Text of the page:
A more effective and economical option is to have a presence on an established web portal such as Food2China, which has access to a data base of over 100,000 professional Chinese buyers. This is like a mini interactive web site with daily engagement.As a portal it is well optimised and generates a lot more traffic than you are likely to get on your own web sit. The cost of setting this up is relatively modest but like all web sites it needs to be managed with regular updates of content.

Social networking is another area where China is full steam ahead. Whilst the sites you are familiar with such as Twitter, Facebook, YouTube are currently banned in China, there are alternatives such as WeChat that are very strong. Like all social networking,to be effective it will need to be well managed strategy and again posts need to be in colloquial Chinese.

 Another rapidly growing way to work online is via E-commerce sites. The Chinese buy a lot of food online. This gives you the ability to supply end users via fulfillment arrangements - something that is becoming one of the fastest routes to the whole of the China market.It is however something to consider for the future as fulfillment houses and on line stores want to sell product that is fast moving, especially in the food industry where expiry dates can be relatively short. This means that you need to  create brand awareness and market demand first

Many companies have the idea that they need an agent for China - often they are persuaded that this agent should be exclusive, but remember that most agents have a limited reach and look for quick returns. They have a lot of choice of companies to work with but usually, in common with agents worldwide do not much loyalty unless they make a big return.International agency law makes it difficult to off load a poorly performing agent and so we rarely recommend having an this arrangement for China as it can seriously restrict your access to the market. It is far better to have a managed distribution network. This will mean that you can have presence across a wider geographical area and also a much wider access to the various sectors within the industry.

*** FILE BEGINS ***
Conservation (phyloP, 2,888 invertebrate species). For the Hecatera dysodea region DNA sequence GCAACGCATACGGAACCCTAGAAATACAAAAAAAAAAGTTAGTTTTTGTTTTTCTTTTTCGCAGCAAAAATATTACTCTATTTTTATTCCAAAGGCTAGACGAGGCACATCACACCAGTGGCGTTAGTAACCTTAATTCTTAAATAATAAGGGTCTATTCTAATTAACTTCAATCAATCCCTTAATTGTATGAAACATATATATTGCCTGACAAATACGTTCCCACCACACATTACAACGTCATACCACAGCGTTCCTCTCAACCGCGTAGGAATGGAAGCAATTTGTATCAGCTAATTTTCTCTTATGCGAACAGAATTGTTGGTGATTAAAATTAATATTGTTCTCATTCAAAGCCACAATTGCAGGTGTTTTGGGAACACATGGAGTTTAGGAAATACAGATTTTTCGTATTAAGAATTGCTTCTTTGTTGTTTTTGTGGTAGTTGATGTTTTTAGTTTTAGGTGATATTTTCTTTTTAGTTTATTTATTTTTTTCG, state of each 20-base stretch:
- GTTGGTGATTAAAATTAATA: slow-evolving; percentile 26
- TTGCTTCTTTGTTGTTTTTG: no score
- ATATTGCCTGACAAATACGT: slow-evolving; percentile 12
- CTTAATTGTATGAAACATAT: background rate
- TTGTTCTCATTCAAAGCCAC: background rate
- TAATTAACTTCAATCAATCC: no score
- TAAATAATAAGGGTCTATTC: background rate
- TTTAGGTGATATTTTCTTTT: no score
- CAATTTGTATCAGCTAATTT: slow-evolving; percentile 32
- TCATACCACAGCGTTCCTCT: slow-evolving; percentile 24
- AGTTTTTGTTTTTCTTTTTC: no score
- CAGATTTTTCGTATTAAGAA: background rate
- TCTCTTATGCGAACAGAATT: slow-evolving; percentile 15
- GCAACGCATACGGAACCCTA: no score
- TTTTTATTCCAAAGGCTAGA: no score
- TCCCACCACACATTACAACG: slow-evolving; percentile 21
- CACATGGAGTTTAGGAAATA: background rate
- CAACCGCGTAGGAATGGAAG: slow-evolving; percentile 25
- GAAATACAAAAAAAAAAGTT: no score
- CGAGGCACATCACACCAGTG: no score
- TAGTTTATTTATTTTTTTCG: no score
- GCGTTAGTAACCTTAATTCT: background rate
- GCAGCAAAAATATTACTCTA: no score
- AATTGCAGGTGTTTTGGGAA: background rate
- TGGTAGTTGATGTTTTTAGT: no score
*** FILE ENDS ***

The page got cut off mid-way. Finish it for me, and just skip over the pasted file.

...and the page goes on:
If you do decide that an agent is the best option then you should always take time to do due diligence - first make sure they are a real company and not simply a chancer working out of a bedroom, find out if they have a presence in the right sector for your product and also the regions where they are strong. The last thing to do is sign up the first person who comes along wanting to be your agent - yes that does happen and it rarely ends happily.

 So with so many options to choose from which works best and which one should you choose. First ask yourself if you definitely want to succeed in China. If the answer is YES then it should be all of them or as many as your budget will allow. No single way is ever going to do a complete job. Having an integrated approach is which covers a variety of engagement routes is by far the best approach because this gives you better coverage. Also remember that change happens in China rapidly and so you need to have the flexibility to develop new marketing methods as they start

Our specialist team can help you to develop effective strategies as part of a fully integrated marketing system working within most budgets

 If you are serious about succeeding in China contact Anderen Ltd today. Our team is ready to help you to build your business in China based on firm foundations.

Registered in England number: 4514202
VAT number: GB 900 7819 34
Copyright © 2021 Anderen Ltd
Registered in England number: 4514202 | VAT number: GB 900 7819 34 | Copyright © 2021 Anderen Ltd
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Anderen Ltd

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Tel: 01782 326027